American River Parkway Cordova Creek Naturalization
cbec provided restoration/rehabilitation design services for Cordova Creek.
Our approach to habitat restoration design and planning included three co-equal goals of the project: habitat quality, aesthetics, and functionality. Multiple stakeholders are involved with this project, including Regional Parks, County DWR, The Water Forum, SAFCA, Rancho Cordova, Soil Born Farms, and the CNPS.
Ecological Design Approach: The primary goal was to create a high quality habitat consistent with what the physical and biological conditions of the site can support. Our habitat design approach focused on both the understory and the overstory to create habitats that establish successfully and quickly with minimal ongoing maintenance needs. Our design included planting the entire site – not just upland grassland areas – with native herbaceous plants and grasses to establish as much native plant cover as possible and thereby suppress weed competition with native trees and shrubs.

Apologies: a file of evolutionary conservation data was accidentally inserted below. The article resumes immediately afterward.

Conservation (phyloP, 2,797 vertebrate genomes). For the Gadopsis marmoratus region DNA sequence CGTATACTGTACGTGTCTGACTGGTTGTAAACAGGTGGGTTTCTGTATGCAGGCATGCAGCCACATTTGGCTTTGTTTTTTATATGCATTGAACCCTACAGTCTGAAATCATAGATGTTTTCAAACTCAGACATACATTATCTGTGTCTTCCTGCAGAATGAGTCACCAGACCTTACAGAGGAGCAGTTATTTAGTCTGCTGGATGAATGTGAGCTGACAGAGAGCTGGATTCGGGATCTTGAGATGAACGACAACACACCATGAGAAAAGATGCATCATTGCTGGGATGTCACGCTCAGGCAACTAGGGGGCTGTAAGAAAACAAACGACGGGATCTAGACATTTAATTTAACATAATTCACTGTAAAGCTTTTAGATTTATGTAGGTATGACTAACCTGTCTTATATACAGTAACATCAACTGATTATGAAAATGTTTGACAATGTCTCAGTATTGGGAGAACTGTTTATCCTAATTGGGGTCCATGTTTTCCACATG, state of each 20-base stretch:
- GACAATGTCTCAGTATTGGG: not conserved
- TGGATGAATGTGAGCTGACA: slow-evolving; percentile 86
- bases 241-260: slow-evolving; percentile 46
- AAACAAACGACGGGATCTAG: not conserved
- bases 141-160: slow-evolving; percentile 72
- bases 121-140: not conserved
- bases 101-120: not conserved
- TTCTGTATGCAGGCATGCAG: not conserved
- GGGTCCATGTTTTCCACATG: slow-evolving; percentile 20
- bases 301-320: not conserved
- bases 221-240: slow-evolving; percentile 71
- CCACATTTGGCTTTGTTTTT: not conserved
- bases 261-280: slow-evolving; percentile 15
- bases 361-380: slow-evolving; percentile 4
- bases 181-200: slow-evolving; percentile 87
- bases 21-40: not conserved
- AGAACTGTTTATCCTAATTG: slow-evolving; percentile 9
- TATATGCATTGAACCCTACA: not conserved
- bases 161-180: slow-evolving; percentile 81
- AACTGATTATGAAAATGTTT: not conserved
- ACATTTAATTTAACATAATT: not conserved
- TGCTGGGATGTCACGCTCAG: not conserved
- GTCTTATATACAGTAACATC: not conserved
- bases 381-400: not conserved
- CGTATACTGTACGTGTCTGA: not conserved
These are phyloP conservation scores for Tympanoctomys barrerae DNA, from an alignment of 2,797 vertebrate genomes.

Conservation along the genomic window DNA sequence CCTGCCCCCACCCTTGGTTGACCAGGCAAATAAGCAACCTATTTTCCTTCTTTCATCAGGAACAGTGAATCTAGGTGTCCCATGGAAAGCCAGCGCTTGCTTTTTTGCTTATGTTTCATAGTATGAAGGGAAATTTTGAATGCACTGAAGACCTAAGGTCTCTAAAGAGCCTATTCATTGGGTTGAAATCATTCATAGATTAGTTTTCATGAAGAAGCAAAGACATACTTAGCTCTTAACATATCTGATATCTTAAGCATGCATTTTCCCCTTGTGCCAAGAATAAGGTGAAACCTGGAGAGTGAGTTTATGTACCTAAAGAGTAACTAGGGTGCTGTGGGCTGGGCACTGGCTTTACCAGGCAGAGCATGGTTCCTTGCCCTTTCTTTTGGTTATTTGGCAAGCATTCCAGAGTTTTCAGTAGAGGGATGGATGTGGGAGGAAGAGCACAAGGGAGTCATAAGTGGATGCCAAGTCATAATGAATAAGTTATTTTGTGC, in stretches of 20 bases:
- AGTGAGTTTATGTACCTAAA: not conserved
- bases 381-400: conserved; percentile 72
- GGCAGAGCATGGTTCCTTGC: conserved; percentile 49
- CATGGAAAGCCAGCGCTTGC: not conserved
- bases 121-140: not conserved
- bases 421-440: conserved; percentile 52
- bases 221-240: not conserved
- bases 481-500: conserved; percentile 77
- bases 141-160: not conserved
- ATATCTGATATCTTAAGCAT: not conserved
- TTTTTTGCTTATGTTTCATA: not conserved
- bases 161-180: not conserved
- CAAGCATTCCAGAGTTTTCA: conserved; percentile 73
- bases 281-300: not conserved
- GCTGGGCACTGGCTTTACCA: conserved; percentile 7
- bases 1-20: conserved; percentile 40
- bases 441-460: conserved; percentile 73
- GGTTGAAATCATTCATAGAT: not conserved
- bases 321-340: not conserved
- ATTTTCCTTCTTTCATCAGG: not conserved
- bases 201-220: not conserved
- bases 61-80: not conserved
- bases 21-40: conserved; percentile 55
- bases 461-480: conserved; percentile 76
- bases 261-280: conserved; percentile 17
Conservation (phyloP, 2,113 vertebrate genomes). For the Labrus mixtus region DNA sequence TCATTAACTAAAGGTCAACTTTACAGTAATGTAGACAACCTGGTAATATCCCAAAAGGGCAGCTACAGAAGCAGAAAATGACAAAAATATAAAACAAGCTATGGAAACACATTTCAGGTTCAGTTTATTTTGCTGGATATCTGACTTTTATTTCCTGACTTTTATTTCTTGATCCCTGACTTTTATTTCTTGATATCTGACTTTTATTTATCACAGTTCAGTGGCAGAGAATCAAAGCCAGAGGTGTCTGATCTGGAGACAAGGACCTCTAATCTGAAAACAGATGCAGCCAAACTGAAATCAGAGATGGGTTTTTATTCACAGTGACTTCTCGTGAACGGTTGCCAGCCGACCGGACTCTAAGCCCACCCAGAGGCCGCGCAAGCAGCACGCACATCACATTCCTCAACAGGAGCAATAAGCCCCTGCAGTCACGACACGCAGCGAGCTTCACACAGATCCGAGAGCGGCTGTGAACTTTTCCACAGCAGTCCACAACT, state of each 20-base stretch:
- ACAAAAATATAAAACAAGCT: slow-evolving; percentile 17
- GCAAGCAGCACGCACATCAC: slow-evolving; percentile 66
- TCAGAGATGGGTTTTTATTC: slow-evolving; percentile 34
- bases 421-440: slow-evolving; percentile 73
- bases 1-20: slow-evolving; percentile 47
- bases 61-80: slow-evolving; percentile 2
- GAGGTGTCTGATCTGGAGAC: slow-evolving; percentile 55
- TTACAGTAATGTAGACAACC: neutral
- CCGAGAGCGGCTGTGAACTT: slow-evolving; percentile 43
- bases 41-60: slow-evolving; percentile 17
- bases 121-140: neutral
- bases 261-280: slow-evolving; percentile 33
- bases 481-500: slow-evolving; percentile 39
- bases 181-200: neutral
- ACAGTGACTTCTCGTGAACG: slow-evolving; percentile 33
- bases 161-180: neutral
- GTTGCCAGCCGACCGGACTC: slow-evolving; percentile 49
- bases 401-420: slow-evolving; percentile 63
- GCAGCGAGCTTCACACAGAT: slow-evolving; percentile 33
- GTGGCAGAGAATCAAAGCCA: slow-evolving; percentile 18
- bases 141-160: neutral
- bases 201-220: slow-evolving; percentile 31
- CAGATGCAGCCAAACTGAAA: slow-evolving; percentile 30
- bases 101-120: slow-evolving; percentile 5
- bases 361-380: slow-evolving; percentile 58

Geomorphic Design Approach: Our driving philosophy in designing the restoration approach was to restore natural river process to the maximum extent practicable given constraints imposed by the degree of creek modification, land ownership, local economy, and public amenities and facilities. Since physical form and process provide the template on which riverine ecology functions, restoring these generic controls at appropriately meaningful scales would bring about a sustainable ecological benefit to native species.
Other local-scale actions considered included reconnecting the channel to the floodplain by removing/lowering high floodplain terrace elevations, removal of ‘hard engineering’ structures (the gunite channel lining), allowing the channel ‘room to roam’ and to promote connectivity to the floodplain. The cbec team is focused on providing an ecologically sustainable solution for the creek restoration that will minimize maintenance requirements over the long term. Setting back critical infrastructure from the creek, creating geomorphically stable channel designs, and locating stream access crossings and stable channel locations were key issues.